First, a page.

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Thread: The Greatest Philanthropist Ever?

  1. #1
    Cyburbian boiker's avatar
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    The Greatest Philanthropist Ever?

    http://money.cnn.com/2006/06/25/maga...tune/index.htm

    Mr. Warren Buffett is incrementally giving away 85% of his $40+ billion and sending it off to a couple select foundations. Is this perhaps the greatest act in philanthropy ever? Would Mr. Buffett secured his place in history if he made personal donations for public improvements like Carnegie?

    I'm very happy to see that he understand he can't take it with him and sees a moral responsibility.
    Dude, I'm cheesing so hard right now.

  2. #2
    Chairman of the bored Maister's avatar
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    One may question Mr. Buffet's motives for philanthropy (Mark Twain facetiously referred to Andrew Carnegie as "Saint Andrew"), but the bottom line is that a whole lot of money is now finding it's way to some rather worthy causes IMHO.
    People will miss that it once meant something to be Southern or Midwestern. It doesn't mean much now, except for the climate. The question, ďWhere are you from?Ē doesn't lead to anything odd or interesting. They live somewhere near a Gap store, and what else do you need to know? - Garrison Keillor

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    Cyburbian imaplanner's avatar
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    I am of the opinion that excess wealth in the hands of any person is a very bad thing for civilization. It's a good thing that Mr. Buffett is making an attempt to make the world a little bit better place through his charity.

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    Cyburbian otterpop's avatar
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    I am not really that educated on Warren Buffett, but he seems like an excellent businessman and I believe he has been an ethical one, as well. What he is doing is highly commendable.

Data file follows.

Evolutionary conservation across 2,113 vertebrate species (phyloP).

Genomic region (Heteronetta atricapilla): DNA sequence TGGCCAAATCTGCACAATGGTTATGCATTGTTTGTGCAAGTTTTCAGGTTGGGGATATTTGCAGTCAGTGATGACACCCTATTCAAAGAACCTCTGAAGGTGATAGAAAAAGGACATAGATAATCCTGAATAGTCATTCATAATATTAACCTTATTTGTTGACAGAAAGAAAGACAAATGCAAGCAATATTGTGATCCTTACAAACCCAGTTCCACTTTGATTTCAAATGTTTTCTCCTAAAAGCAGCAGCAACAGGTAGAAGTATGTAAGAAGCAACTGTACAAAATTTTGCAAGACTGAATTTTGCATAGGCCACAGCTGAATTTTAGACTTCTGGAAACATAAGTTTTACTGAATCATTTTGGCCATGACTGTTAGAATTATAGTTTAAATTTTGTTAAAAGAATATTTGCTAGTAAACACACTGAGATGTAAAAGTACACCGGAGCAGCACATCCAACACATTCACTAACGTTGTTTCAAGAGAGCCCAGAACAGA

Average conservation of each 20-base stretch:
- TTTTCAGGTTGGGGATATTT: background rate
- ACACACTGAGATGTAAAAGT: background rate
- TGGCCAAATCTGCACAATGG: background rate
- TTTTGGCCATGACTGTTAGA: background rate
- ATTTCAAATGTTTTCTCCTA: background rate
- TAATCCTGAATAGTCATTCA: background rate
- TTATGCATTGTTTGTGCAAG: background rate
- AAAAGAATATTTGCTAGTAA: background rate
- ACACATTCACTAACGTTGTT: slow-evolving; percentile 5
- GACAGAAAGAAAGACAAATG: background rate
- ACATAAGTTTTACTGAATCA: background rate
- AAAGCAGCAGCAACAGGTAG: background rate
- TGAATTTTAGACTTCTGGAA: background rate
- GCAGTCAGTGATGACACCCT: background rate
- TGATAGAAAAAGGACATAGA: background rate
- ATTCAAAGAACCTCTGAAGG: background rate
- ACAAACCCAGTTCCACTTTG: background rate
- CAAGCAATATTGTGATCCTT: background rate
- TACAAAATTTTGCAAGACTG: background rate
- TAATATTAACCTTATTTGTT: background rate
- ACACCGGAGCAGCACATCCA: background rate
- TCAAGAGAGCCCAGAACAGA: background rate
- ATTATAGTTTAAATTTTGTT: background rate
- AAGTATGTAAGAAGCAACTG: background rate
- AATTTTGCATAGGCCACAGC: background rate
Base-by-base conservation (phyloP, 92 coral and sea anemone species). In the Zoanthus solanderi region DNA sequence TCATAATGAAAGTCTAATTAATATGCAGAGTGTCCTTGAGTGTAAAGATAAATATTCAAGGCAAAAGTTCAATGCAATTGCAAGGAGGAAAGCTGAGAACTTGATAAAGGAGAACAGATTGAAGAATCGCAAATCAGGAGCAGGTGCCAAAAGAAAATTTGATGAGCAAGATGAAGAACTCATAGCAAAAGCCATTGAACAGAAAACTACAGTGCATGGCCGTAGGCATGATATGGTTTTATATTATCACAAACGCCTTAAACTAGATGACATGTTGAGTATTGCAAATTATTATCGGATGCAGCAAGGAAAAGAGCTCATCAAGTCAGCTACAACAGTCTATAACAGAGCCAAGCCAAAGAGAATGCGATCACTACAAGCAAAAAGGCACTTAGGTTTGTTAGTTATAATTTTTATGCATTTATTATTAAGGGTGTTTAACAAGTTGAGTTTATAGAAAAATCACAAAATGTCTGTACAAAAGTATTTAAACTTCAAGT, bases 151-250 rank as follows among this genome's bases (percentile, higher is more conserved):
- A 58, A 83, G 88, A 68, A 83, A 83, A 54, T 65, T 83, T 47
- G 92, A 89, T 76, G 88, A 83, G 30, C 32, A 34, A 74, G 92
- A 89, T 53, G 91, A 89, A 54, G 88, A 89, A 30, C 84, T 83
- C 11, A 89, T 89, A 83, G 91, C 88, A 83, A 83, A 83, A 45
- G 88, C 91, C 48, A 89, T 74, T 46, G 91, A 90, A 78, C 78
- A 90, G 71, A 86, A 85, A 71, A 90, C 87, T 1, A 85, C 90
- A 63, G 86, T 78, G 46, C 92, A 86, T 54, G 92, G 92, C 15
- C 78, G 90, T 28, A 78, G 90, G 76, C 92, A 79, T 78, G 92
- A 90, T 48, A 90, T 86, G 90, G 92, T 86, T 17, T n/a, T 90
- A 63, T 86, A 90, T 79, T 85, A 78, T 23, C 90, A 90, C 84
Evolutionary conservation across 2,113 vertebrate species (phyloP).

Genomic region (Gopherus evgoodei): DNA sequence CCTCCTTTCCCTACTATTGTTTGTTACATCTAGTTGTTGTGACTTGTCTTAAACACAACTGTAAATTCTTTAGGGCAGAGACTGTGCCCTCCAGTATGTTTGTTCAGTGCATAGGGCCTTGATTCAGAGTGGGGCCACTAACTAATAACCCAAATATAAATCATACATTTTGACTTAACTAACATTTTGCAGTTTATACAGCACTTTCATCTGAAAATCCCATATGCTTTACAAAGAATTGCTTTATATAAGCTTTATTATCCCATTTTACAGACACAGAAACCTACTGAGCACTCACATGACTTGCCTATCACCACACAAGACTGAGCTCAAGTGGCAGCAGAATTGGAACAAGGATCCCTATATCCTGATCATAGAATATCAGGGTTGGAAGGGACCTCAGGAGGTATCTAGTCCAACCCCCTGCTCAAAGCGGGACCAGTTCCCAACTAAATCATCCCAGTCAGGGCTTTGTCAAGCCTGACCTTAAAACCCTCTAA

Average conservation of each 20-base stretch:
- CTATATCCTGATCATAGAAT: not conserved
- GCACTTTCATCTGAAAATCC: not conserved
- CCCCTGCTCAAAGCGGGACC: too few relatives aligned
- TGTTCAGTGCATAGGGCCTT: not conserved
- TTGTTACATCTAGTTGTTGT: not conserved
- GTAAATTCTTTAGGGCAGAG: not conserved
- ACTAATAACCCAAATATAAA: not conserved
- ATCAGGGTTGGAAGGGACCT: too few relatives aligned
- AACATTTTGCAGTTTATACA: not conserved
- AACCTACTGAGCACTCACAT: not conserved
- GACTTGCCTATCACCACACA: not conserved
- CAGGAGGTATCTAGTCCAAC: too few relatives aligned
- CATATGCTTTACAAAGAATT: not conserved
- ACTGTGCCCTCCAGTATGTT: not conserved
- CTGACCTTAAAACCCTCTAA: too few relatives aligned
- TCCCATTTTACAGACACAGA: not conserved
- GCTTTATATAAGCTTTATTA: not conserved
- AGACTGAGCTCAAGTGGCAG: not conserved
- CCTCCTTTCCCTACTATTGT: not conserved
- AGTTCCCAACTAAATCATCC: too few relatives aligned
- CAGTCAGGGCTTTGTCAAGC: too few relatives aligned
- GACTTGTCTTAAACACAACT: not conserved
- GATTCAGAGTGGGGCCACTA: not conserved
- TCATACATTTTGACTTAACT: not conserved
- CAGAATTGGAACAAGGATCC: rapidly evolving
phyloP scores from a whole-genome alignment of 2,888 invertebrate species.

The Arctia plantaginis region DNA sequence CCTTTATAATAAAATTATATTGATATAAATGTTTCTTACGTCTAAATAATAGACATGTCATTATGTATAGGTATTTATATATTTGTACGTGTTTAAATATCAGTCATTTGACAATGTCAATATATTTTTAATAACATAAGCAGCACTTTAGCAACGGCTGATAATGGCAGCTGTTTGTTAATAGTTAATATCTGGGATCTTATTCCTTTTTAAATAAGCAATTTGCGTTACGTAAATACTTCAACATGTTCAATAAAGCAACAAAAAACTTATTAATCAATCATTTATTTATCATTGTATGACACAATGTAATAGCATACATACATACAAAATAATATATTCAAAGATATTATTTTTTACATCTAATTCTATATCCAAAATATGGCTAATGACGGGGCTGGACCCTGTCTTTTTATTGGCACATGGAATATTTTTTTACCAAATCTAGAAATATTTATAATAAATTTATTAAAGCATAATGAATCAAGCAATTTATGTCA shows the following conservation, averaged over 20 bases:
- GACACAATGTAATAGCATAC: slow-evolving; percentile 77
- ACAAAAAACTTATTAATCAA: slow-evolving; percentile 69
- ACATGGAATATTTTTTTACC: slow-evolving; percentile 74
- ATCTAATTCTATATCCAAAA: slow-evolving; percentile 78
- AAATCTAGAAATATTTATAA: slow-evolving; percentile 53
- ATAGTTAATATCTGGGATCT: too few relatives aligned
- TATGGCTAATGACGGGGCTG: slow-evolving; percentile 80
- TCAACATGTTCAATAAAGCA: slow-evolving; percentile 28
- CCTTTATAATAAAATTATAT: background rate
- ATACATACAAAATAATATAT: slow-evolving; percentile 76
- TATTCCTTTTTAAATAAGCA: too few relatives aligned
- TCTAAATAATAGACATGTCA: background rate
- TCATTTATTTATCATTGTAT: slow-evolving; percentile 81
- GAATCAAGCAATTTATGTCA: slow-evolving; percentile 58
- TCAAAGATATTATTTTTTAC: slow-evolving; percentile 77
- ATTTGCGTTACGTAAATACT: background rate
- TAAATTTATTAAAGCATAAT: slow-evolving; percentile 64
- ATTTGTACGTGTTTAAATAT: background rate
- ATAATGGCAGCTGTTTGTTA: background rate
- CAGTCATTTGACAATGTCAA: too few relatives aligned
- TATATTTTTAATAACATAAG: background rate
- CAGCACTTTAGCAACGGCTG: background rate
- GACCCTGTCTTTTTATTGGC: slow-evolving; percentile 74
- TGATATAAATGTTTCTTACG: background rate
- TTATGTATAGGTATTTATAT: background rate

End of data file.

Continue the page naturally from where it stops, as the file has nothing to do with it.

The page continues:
I wonder why he decided to go with the Gates Foundation as the recipient, rather than establish his own foundation? Did he see creation of his own foundation as self-aggrandizing? Or was it just easier for him to go with an established chariable foundation?

    What ever his reason, good for him. And if he has a few extra million he would like to give away, I recommend the Otterpop Foundation. It is dedicated to helping a poor county planner and his family stop having to shop at Walmart.
    "I am very good at reading women, but I get into trouble for using the Braille method."

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  5. #5
    Unfrozen Caveman Planner mendelman's avatar
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    This is quite a chartiable endeavor, but how much of that wealth is actually liquid or easily liquidated? If a large portion of the total is only paper value, then it's not that great, but I'm sure that if 40% of 40 billion is actually liquid, that's still a heck'o alot money.

    As for going with existing foundations, he probably realizes that they are already existing and could more easily make the doantions work sooner.

    Good for you, Mr Buffet. And I'm glad you didn't give any of the money to your kid Jimmy. He'd probably burn through it on drinks and snackies.
    I'm sorry. Is my bias showing?

    The ends can justify the means.

  6. #6
    Cyburbian michaelskis's avatar
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    This will solidify his legacy for all of history. However, I donít think that the monetary amount is as important as what that money does. So, time will tell as to whom is the greatest.
    "A long habit of not thinking a thing wrong, gives it a superficial appearance of being right, and raises at first a formidable outcry in defense of custom. Time makes more converts than reason." - Thomas Paine Common Sense.

  7. #7
    Cyburbian Zoning Goddess's avatar
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    Quote Originally posted by otterpop